Le Mermoz is a good value all around with starters at about 10€, mains at around 23€, and wines at 7€ a glass. The restaurant is just steps from the Rond-Point des Champs-Elysées, a neighborhood bereft of good casual spots for eating.
LE MERMOZ | 16 rue Jean Mermoz | Paris 8 | +33 1 45 63 65 26 | Métro: Franklin D. Roosevelt | Open Monday-Friday. Closed Saturday & Sunday | 40-45€ à la carte | reservations essential | atmosphere: casual.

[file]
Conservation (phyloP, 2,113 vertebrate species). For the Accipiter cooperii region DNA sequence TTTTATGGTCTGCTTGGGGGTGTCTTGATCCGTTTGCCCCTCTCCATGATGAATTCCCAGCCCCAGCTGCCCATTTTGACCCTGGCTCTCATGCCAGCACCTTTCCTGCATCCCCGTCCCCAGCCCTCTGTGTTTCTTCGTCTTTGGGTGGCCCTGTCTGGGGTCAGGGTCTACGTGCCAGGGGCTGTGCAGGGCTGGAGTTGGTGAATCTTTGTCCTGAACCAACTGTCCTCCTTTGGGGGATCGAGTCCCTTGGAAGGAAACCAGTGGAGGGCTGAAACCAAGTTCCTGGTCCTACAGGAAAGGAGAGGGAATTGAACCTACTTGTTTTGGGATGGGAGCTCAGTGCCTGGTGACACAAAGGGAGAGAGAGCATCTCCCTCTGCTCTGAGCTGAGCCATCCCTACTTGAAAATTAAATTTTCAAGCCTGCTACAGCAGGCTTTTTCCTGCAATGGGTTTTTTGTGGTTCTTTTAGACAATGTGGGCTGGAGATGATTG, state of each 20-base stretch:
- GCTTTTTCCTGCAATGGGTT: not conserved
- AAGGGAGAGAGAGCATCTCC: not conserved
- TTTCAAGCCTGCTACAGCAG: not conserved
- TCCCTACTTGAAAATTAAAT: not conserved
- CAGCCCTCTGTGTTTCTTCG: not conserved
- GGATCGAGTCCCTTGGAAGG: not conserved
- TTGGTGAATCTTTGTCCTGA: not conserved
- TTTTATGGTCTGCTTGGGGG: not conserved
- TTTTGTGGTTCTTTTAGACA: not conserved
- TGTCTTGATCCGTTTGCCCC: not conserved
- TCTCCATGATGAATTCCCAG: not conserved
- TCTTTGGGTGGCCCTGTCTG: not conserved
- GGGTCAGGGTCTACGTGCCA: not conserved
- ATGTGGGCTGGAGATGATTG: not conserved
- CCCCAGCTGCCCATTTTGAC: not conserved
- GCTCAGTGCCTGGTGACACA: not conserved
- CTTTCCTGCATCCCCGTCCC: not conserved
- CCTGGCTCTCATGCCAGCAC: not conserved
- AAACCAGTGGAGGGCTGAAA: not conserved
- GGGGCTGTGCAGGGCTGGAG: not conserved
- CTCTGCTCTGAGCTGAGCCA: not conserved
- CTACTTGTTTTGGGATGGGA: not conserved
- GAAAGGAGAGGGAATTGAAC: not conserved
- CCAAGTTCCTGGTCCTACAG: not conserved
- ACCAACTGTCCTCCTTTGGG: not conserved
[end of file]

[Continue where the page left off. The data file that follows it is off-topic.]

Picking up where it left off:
Dining at the lively, casual Etsi – meaning “this way” or “comme ça” in Greek – makes you feel as though you are attending a big Greek family event. The owner enthusiastically announces the menu to assembled diners, explaining each item on the dining room’s blackboard. Diners respond loudly, drinks and wine are poured happily, and the small plates turned out of the tiny kitchen by chef Mikaela Liaroutsos just keep coming and coming. The 35€ evening menu is a veritable bargain, and, depending on the day, may include their homemade tarama; tiny, crispy spinach-filled spanakopitakia puff pastry pies; giant kolokithokeftedes, or fried zucchini balls served with tzatziki: and grilled octopus on a bed of fava beans and capers. The chef could have been bolder with her seasoning, but we had a wonderful time nonetheless. I was not expecting to fall in love with their desserts, but we literally devoured their giant, bright-flavored lemon tart, as well as the fudgy chocolate creation, adorned with a mix of berries. The wine list offers some Greek treasures, including the fresh, smooth and tannic red, Xinomavro Nature from Domaine Thymiopolous. And for those who prefer something a bit stronger, do try the Athens 42, a peppy, delicious marriage of the pine-like liqueur masticha, gin, and green Chartreuse, topped with vibrant, freshly zested lime.